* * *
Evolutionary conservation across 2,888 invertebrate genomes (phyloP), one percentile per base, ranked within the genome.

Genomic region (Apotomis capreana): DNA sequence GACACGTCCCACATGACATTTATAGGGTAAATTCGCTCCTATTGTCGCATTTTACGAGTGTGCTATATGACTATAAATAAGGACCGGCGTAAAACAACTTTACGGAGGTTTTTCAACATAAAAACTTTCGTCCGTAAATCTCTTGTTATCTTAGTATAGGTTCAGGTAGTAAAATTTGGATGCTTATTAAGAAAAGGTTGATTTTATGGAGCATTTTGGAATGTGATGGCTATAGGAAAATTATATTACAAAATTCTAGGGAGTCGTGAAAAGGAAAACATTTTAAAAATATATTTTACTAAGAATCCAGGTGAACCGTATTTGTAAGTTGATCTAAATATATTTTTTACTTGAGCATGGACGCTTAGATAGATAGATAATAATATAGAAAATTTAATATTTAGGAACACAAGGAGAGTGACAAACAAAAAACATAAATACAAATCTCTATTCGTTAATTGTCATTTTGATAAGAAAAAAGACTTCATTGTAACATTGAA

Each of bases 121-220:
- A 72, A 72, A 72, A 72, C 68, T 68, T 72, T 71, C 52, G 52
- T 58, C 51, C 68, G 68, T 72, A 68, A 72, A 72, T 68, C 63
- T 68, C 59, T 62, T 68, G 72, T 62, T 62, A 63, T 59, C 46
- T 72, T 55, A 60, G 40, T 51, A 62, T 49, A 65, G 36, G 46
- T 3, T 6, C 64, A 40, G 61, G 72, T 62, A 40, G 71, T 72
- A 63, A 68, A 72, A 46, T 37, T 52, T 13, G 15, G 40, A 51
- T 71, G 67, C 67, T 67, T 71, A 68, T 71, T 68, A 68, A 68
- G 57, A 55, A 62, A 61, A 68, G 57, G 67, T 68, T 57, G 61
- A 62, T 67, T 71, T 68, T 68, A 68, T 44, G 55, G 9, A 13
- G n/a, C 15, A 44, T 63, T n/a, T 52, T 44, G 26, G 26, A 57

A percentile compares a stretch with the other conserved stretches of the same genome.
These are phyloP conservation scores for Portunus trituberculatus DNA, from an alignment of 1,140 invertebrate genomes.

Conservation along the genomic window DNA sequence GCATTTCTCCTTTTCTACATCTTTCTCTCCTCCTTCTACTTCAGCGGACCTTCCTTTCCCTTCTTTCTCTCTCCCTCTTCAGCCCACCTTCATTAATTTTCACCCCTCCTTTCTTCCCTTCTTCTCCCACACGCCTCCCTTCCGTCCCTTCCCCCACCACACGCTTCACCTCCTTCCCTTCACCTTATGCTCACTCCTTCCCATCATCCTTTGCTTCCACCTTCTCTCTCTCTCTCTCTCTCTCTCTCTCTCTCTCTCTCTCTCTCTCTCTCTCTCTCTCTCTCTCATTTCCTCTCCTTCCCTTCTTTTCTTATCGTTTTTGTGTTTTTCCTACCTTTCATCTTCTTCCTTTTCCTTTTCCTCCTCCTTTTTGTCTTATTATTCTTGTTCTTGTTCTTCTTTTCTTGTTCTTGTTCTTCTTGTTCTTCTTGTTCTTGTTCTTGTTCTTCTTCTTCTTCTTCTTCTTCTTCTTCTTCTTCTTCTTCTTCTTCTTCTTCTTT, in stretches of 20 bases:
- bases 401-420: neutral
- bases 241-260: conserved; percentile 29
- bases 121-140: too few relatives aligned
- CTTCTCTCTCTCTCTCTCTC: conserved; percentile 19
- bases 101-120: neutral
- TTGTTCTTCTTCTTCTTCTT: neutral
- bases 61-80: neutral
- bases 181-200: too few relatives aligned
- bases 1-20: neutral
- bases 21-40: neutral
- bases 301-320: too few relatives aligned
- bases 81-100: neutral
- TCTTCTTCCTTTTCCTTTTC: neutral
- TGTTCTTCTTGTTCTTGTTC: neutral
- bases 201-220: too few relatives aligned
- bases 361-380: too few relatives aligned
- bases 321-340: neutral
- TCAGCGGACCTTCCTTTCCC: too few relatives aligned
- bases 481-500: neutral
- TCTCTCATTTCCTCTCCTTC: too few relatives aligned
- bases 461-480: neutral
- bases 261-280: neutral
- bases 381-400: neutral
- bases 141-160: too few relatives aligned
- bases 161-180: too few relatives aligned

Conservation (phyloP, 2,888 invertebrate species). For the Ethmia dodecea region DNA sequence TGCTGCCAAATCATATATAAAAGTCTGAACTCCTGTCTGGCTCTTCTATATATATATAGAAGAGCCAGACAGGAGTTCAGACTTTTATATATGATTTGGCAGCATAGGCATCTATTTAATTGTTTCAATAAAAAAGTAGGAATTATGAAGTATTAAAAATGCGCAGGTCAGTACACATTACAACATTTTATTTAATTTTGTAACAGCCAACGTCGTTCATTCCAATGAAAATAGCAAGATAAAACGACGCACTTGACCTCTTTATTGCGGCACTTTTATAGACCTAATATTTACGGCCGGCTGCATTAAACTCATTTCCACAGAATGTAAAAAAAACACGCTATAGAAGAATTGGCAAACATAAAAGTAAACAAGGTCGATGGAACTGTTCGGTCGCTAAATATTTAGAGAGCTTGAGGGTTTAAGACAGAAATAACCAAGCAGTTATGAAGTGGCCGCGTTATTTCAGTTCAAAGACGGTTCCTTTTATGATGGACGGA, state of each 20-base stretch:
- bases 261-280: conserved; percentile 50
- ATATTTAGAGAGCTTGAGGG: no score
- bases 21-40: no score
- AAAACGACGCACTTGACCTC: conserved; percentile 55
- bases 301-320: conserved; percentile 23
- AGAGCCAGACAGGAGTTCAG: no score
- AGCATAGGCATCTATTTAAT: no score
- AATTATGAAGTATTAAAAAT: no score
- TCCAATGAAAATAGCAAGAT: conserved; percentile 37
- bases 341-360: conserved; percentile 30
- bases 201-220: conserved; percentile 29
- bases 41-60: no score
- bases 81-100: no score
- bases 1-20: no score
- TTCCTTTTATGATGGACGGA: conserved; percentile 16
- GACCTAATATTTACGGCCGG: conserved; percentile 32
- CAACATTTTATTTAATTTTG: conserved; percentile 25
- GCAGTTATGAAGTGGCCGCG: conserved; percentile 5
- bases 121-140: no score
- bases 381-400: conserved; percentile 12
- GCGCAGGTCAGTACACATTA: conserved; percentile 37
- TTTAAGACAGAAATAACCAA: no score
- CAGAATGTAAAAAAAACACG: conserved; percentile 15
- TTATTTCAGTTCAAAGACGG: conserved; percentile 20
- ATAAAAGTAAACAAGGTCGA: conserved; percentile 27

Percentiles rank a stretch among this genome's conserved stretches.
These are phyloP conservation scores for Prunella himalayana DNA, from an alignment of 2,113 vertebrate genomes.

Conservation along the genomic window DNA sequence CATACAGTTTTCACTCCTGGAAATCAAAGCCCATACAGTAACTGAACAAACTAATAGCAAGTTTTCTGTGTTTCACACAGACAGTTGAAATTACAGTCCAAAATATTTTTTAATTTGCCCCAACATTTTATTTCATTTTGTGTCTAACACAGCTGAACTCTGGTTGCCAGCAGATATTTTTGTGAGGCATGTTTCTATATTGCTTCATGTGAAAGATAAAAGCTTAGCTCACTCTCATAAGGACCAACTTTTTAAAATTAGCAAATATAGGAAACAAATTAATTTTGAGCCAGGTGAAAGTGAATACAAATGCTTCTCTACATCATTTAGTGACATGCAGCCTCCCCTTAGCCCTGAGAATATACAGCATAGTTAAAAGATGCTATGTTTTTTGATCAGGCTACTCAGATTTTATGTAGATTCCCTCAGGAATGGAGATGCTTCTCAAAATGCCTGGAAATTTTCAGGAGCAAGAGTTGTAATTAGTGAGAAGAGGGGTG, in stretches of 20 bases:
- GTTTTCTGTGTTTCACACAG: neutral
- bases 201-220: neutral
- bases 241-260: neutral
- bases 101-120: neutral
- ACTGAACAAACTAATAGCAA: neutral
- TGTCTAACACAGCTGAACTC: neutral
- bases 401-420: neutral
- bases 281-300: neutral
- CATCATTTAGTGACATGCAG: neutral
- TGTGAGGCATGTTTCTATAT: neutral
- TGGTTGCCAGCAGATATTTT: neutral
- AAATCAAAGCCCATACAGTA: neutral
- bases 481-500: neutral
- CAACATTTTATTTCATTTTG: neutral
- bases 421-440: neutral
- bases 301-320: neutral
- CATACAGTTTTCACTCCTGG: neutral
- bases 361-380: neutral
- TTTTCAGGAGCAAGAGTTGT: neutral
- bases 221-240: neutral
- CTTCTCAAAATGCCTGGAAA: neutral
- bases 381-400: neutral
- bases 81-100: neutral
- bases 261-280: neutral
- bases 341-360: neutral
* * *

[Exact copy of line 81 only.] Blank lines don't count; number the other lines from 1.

- TGGTTGCCAGCAGATATTTT: neutral